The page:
Surely, it couldn’t be what you eat, could it? Well, if you have a growing mid-section, low energy, or are on the verge of having a chronic health condition, what you eat might be holding you back. Sound crazy? Read on!
About 45% of Americans (144 million people) suffer from at least one chronic condition such as cardiovascular disease, diabetes, obesity, arthritis, and lesser-known conditions like fibromyalgia, irritable bowel syndrome, celiac disease, or Crone’s disease. These conditions cost billions in health care expenses, lost productivity, and low quality of life. And most are related to what we eat one way or another.
What does this have to do with growing your business? To answer that question, we need to tell our story.
The “Mickey-D” Days
When Jenny and I first got together long before we thought about starting our own business, we ate what we considered to be a well-balanced diet, including occasional fast food. Okay, who are we kidding? We ate out a lot, sometimes 3-4 times a week. Picture Mickey-D’s cheeseburgers, fries, pasta, processed foods, ice cream, high sugar desserts, and red meat with an occasional side of broccoli.
What the hell, it was fun, and cooking in our tiny apartment was a pain.
We congratulated ourselves when we chose healthy “happy-ending” ice cream sundaes at Friendly’s™ or chicken platters at Applebee’s™. We’d heard our whole lives that a healthy diet comes from a combination of portion control and exercise.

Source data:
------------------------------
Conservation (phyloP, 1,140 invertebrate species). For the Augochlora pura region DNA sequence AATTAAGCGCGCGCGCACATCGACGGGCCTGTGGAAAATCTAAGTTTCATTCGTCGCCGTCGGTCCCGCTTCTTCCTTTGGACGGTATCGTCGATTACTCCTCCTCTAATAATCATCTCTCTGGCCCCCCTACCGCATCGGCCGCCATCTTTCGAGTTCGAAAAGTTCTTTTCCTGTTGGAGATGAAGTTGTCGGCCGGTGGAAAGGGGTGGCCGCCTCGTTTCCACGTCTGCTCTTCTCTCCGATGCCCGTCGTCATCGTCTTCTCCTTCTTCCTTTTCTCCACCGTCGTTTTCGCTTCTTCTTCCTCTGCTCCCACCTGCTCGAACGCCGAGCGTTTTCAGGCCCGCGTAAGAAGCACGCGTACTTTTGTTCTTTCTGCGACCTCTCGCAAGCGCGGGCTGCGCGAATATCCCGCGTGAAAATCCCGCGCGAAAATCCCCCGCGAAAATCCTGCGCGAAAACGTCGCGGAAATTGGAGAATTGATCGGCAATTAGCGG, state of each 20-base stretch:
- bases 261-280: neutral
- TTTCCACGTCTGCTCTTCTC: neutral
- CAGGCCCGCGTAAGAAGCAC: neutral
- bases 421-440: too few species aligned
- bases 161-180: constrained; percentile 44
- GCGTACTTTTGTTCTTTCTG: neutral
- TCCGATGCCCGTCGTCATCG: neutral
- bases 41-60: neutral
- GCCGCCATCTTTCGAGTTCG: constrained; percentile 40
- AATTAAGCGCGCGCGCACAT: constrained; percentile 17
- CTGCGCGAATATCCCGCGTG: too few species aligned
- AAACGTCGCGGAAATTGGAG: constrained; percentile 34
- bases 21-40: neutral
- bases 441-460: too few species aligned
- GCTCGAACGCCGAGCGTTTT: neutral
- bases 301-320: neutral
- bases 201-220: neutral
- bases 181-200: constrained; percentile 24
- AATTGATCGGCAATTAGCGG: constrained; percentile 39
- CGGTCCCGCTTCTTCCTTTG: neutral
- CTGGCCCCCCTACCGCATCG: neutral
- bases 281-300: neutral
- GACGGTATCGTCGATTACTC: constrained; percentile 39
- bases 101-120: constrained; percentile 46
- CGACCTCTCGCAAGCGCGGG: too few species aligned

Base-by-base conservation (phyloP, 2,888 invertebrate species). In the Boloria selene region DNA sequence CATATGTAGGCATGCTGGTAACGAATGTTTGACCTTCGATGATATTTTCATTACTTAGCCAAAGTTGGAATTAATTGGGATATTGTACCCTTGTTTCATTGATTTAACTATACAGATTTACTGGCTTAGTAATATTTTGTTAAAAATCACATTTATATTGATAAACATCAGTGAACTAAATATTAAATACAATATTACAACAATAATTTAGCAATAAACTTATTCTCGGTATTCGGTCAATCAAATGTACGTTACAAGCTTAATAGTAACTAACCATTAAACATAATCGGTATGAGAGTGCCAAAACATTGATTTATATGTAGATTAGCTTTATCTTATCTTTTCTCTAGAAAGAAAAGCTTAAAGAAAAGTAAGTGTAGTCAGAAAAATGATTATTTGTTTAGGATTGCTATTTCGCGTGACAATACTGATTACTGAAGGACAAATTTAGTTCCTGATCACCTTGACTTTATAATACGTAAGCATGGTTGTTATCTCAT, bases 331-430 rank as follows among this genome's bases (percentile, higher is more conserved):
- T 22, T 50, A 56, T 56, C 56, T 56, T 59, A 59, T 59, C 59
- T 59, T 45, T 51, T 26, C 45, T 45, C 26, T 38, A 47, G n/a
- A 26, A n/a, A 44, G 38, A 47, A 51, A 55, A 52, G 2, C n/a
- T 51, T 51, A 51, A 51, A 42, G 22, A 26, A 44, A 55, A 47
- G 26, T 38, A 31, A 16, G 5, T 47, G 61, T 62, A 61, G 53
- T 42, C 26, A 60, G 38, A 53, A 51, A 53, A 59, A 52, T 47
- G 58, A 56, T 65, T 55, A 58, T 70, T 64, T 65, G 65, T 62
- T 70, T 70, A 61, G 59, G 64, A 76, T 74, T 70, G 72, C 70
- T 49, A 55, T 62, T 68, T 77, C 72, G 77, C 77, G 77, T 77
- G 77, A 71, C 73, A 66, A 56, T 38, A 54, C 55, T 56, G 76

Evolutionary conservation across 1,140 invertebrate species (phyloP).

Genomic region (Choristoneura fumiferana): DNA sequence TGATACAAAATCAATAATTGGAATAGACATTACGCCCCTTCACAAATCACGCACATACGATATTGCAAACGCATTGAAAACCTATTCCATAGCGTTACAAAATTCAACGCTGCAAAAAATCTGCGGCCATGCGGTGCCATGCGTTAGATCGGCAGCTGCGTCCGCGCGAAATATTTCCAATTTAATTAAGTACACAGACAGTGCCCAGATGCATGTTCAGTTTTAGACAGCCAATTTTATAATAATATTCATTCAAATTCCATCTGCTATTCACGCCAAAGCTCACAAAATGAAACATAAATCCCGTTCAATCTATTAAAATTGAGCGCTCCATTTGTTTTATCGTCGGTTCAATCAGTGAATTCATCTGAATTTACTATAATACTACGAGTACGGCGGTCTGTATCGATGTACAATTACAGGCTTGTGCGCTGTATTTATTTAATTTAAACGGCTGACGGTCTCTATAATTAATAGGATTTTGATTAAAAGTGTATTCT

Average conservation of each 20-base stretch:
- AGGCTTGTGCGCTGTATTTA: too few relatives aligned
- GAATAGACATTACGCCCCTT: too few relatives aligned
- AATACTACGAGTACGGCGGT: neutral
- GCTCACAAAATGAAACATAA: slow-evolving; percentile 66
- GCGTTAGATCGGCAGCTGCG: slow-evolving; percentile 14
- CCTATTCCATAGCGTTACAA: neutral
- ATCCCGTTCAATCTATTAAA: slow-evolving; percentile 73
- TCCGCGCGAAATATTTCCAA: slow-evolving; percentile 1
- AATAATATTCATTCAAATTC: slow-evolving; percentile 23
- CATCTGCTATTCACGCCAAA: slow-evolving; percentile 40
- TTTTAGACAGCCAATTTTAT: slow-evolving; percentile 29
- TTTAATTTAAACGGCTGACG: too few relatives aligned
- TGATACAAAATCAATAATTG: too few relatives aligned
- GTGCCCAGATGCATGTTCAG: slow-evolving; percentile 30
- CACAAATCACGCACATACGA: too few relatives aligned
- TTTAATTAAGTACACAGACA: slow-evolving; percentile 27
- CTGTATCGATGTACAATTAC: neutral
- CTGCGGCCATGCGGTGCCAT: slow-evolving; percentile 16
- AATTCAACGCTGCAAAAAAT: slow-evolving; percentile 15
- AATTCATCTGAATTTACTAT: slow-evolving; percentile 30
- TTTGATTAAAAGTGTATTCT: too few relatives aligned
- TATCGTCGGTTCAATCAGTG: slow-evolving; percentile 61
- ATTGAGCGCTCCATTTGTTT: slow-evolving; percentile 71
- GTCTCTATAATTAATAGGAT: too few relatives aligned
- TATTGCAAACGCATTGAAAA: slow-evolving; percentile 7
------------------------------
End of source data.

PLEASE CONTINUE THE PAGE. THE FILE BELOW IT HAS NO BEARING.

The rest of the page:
Not only that, like most in the Westernized world, we had a hectic schedule. And it felt socially inclusive to eat out. How could you have a proper date night without take-out or the occasional fancy dining experience?
The “calories in, calories out” theory presented no problems until we lost our ability to function. Jenny’s longtime migraines began to intensify in magnitude and frequency. She slept for hours and would become exhausted from a trip to the store. Sometimes Jenny had to call Bill at work to walk their rescue greyhound because she couldn’t withstand or control an 80-lb dog on a leash. She would crawl rather than walk to the bathroom. Clearly, Jenny’s ailments rendered her unable to work a full-time job. Most days she lacked the energy to cook or enjoy life, let alone run her own business.
Rabbit Food Regimen
Neither of us was overweight when we got married despite Bill’s having
struggled to maintain normal weight for years. But about a year later, we both developed a puffy face. Trust us, puffy does not equal pouty or more Instagramable. Our waistlines bloated and Bill developed an embarrassing double chin.
More critically, Jenny’s health issues rendered her disabled despite her young chronological age. Medical professionals did not take her concerns seriously.
Bill, though much older, enjoyed relatively good health. Sure, he took Lipitor™ to control genetically–predisposed high cholesterol, and Prilosec™ to control reflux. Yearly physical exams, however, presented new problems: high blood pressure, elevated blood sugar (pre-diabetes), decreased kidney function, and arthritis.
Bill’s doctor wasn’t particularly alarmed.
She assured him, “People your age should expect these symptoms. Just watch your diet and continue to exercise and if that doesn’t work (and frankly it usually doesn’t), we’ll put you on a drug to manage these diseases.”
Despite piles of medical evidence and Bill’s stubborn attitude about not “getting old,” our old habits would have persisted were it not for a financial reversal that prohibited us from eating out. To save money, we began to cook all of our meals at home. At last we utilized our remodeled kitchen.